Tuesday, June 25, 2024
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HomeInside ViewISDA says US Basel III "endgame" to heighten market risk capital
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ISDA says US Basel III “endgame” to heighten market risk capital

The US Basel III proposal will have a significant negative impact on trading activity and the liquidity and vibrancy of the US capital markets, according to a report by ISDA.

We are to expect adverse effects on derivatives end users, investors, businesses, and consumers should the drafted proposal be implemented.

The US Basel III ‘endgame’ refers to new capital rules proposed by the Fed, the OCC, and the FDIC in July 2023, and focused on the global minimum regulatory capital standards developed by the Basel Committee on Banking Supervision (BCBS).

Market risk capital up by 73%-101%

ISDA and SIFMA conducted a quantitative impact study (QIS) that showed that the market risk portion of the proposal, known as the Fundamental Review of the Trading Book, will result in a substantial increase in market risk capital of between 73% and 101%, depending on the extent to which banks use internal models.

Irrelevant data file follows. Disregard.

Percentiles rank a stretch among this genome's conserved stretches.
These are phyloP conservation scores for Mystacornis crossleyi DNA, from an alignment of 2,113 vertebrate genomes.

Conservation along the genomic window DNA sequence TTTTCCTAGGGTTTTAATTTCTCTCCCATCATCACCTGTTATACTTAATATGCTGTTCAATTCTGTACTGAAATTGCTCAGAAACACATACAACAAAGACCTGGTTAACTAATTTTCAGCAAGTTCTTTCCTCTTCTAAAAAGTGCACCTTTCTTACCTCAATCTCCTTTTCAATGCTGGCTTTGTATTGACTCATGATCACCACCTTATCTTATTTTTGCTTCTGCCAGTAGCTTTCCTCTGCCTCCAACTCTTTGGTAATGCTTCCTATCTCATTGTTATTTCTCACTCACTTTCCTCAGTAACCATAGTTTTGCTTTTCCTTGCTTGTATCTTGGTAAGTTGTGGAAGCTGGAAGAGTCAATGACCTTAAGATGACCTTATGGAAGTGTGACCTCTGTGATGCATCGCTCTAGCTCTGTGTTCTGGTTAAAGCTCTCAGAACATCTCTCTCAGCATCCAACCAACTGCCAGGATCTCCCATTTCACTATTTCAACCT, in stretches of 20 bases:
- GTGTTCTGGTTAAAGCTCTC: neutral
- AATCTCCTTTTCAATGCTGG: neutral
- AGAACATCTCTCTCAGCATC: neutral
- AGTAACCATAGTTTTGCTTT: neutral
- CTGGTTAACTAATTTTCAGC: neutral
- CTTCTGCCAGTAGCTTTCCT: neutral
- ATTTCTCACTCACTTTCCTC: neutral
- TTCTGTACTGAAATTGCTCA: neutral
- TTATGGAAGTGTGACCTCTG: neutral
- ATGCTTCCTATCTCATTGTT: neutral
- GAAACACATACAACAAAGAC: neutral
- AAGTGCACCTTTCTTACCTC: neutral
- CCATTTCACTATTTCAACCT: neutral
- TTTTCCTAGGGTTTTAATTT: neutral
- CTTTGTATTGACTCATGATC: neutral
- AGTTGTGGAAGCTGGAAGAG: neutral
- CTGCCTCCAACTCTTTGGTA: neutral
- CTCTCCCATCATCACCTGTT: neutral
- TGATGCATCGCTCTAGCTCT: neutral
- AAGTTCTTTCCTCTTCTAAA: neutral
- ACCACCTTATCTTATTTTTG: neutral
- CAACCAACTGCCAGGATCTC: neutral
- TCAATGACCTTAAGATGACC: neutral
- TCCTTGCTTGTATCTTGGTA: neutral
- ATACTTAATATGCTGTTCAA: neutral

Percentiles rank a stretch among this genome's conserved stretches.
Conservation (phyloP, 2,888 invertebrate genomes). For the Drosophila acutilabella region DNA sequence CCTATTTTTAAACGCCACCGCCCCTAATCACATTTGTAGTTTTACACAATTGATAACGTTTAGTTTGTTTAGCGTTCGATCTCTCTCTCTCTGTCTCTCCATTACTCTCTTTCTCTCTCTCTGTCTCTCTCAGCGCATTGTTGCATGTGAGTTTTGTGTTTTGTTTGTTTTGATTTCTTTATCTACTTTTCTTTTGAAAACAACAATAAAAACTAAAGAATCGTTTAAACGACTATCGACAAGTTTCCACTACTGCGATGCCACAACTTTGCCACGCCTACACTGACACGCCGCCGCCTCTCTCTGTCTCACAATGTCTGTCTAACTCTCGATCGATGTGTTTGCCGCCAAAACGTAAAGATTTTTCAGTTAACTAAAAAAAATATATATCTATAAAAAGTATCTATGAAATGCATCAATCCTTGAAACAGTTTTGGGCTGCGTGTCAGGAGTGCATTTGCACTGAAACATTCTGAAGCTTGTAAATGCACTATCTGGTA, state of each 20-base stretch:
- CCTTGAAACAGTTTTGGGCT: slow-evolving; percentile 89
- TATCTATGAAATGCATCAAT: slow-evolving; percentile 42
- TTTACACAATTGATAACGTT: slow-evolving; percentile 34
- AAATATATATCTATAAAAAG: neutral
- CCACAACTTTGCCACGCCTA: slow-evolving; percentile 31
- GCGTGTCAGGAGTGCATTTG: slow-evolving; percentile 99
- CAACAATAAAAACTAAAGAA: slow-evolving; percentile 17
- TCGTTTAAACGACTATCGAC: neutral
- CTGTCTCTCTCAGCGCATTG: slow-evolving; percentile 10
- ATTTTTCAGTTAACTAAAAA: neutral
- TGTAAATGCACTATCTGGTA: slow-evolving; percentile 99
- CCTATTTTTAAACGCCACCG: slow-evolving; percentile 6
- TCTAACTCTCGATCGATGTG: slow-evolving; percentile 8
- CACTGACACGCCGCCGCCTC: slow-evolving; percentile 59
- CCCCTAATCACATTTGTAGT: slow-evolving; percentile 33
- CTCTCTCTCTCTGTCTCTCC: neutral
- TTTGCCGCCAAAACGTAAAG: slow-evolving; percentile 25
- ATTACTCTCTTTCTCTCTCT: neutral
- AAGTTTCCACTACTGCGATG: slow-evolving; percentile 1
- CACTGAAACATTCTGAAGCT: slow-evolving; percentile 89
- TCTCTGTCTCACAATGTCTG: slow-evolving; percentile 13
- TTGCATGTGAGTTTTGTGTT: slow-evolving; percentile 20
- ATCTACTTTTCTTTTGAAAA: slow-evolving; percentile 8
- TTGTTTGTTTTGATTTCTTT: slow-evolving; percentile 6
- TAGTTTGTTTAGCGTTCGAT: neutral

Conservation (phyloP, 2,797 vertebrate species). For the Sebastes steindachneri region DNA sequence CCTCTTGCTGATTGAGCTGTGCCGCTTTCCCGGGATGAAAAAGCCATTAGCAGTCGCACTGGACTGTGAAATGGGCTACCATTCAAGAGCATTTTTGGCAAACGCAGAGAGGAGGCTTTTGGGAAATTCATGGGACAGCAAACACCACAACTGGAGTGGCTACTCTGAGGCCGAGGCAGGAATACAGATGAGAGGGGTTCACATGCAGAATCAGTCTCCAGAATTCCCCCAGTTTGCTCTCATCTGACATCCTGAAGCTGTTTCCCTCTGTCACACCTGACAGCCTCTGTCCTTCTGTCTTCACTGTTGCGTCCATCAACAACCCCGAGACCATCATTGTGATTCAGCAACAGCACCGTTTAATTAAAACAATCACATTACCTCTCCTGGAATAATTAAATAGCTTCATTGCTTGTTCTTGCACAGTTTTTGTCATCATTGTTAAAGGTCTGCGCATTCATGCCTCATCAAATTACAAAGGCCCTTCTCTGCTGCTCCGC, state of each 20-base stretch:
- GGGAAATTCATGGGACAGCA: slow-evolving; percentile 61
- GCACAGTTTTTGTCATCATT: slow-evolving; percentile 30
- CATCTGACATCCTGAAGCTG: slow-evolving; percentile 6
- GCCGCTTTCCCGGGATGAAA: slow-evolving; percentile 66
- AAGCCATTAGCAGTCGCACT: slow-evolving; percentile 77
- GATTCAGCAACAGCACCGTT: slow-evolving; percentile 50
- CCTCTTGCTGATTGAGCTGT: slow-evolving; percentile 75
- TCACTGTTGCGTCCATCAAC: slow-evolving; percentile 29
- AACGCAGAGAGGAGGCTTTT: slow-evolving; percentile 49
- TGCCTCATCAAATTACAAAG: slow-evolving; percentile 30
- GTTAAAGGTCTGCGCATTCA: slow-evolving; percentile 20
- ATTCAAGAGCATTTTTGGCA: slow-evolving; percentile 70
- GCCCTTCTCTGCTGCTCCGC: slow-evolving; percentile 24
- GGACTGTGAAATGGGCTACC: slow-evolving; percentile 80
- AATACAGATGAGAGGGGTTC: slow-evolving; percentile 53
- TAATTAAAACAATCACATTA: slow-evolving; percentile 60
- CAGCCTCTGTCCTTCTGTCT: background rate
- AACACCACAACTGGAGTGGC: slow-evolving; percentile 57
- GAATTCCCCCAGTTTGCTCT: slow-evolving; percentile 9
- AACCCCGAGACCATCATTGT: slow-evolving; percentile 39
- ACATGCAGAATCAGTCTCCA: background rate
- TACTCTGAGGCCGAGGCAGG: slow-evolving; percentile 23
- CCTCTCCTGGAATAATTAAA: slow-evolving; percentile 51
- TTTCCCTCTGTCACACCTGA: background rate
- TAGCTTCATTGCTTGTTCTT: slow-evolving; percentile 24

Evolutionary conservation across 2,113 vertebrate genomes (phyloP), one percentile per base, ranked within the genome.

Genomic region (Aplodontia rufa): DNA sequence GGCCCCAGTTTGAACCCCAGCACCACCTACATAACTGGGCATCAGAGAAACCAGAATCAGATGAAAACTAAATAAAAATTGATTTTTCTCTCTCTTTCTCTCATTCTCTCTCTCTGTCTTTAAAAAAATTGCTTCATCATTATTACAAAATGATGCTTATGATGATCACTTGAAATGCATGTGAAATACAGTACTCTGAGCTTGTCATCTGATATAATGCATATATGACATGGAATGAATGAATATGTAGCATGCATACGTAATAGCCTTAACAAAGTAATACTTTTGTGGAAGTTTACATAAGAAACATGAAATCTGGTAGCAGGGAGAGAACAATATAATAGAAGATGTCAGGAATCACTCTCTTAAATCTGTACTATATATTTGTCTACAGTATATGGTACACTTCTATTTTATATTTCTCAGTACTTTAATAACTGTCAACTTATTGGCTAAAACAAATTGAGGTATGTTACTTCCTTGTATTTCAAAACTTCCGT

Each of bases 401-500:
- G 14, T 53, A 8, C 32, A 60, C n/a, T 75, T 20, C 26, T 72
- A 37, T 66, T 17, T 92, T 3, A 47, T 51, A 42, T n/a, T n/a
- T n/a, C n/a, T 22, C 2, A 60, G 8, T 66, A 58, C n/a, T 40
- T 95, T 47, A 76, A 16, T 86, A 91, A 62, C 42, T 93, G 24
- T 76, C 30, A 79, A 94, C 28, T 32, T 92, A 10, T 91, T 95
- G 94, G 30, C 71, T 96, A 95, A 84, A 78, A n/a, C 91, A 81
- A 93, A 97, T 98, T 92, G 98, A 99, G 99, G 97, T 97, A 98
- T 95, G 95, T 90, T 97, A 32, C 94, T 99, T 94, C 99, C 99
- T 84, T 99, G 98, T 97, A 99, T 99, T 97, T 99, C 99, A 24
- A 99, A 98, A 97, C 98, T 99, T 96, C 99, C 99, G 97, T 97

This matters because trading and capital markets activities play a crucial role in the ability of US businesses to raise funds and perform risk management functions, with debt capital markets in the US representing 75% of total financing.

ISDA further explained that, by requiring banks to hold additional capital that is misaligned with levels of risk, the proposal would significantly reduce capital market access for US end users and businesses, restrict the ability of businesses to hedge exposures to changes in commodity prices, and increase the cost of everyday consumer goods, including food and gasoline.

Basel Committee has no enforcing powers

It was the Basel Committee on Banking Supervision (BCBS) that developed global minimum regulatory capital and liquidity standards through a multi-year process involving regulators from participating countries around the world.

The BCBS, however, has no enforcing powers. This means that each jurisdiction transposes those standards into local law or regulation, as applicable.

Although jurisdictions participating in the Basel process generally follow these standards, they may deviate to reflect philosophical differences and national priorities on local markets and economies. However, the US Basel III proposal would impose more stringent requirements than those embodied in the global framework in several areas.

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